The association is inviting the public to check out some of Chilliwack’s farming history this weekend

Inspections find 10 out of 14 residential care facilities in Chilliwack with violations

Fraser Health regularly posts inspection reports for care homes and child care centres

Cleanup of homeless encampments near Sweltzer Creek almost complete on Chilliwack River

Next step for stewards and FVRD is conducting an inventory any other camps on the river

VIDEO: Canadian allergists’ group wants Benadryl behind the counter due to side effects

Some doctors say the medication is over-used because of its easy availability

Yelling at your dog might hurt its long-term mental health: study

Researchers find dogs trained using negative reinforcement are more ‘pessimistic’

Vancouver Island soap company releases Lucky Lager beer soap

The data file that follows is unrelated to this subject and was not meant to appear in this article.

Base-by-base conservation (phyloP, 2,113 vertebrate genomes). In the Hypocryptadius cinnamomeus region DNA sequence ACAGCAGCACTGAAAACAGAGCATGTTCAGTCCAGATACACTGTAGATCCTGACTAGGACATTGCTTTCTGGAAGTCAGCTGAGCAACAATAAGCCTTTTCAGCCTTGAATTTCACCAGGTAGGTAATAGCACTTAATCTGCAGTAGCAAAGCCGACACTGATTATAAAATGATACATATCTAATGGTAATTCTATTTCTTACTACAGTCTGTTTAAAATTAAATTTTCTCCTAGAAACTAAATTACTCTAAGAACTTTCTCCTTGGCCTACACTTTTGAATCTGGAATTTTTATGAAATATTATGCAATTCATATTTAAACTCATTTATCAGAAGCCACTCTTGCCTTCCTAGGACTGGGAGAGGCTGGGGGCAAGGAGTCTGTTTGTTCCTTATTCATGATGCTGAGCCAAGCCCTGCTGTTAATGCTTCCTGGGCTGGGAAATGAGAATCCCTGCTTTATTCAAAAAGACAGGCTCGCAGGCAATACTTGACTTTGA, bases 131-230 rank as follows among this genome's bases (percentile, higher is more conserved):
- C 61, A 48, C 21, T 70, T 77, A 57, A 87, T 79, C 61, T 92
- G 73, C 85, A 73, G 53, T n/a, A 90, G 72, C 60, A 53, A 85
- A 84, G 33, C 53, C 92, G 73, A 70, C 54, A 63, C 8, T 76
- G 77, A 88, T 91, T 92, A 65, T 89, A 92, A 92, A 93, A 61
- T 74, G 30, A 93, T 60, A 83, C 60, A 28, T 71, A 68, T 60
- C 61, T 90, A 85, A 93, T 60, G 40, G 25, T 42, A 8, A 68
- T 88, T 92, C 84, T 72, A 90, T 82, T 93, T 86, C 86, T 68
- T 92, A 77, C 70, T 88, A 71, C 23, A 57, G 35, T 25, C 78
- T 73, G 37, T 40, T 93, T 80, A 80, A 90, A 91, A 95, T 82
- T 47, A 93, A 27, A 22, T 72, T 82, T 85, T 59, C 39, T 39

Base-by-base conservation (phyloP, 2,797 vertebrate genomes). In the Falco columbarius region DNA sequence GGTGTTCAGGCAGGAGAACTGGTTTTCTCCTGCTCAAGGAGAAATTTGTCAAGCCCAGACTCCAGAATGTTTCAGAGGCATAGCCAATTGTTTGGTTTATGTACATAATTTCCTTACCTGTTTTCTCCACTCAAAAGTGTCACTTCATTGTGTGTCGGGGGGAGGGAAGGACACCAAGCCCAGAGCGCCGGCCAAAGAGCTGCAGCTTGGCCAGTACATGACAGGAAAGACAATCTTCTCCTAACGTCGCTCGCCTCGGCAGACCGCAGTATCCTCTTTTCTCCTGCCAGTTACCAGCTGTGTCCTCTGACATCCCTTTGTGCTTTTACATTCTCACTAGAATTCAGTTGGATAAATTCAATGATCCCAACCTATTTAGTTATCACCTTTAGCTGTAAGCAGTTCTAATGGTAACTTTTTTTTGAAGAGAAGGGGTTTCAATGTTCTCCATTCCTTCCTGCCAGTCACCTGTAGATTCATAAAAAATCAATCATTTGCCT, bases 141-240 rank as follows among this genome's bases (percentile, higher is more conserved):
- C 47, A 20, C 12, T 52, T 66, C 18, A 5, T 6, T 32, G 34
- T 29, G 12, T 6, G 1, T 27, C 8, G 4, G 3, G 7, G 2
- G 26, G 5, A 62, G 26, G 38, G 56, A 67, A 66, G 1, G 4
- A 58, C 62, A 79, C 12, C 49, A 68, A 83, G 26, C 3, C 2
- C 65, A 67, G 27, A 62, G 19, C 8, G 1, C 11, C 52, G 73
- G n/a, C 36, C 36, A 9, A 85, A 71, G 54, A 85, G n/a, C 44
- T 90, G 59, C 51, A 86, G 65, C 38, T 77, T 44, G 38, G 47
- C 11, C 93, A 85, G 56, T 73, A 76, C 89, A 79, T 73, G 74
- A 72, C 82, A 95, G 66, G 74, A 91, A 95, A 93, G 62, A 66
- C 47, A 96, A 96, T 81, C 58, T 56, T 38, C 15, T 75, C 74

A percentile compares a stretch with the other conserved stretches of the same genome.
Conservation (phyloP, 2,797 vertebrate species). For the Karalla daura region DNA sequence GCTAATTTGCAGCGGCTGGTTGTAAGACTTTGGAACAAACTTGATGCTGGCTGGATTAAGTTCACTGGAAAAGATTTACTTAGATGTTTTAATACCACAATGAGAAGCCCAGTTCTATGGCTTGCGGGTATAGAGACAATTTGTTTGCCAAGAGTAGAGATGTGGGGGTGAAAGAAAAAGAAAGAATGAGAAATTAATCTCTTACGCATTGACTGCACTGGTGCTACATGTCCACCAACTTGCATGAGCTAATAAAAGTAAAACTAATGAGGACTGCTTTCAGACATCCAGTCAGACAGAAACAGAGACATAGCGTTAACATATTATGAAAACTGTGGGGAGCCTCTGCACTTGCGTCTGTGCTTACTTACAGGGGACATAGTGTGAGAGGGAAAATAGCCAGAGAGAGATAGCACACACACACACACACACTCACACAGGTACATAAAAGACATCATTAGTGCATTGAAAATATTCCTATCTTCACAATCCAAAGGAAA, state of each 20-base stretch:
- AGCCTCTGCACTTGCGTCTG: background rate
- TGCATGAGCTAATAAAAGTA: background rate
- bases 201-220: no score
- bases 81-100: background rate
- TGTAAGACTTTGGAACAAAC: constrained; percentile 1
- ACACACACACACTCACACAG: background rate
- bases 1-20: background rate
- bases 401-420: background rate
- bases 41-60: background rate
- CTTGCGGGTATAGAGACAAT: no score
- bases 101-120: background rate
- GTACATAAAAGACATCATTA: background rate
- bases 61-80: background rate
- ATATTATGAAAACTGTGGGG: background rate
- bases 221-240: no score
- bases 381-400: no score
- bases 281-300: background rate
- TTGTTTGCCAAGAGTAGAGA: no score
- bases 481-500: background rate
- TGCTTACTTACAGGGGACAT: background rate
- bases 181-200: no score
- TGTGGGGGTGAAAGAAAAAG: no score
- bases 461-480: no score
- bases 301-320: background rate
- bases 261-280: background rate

Beer-infused olive oil soap comes out just in time for holiday shopping

Jagmeet Singh says he’ll vote against throne speech if NDP requests not met

Singh is to meet with Prime Minister Justin Trudeau on Thursday

Workers’ camp at LNG facility in Kitimat takes shape

Extensive worker camp now being assembled

Former B.C. youth pastor guilty on one of five sexual assault allegations

Judge cites reasonable doubt in finding Cloverdale couple not guilty of majority of charges

238 and counting: Vancouver gelato shop sets Guinness World record for most flavours

Vince Misceo has come up with 588 different flavours over the decades

Killer who fled to Taiwan day after shooting B.C. man over $80 sentenced 13 years later

The sentence comes 13 years after Shaoxin Zhang, 19, was killed in a Burnaby parking lot

Most Read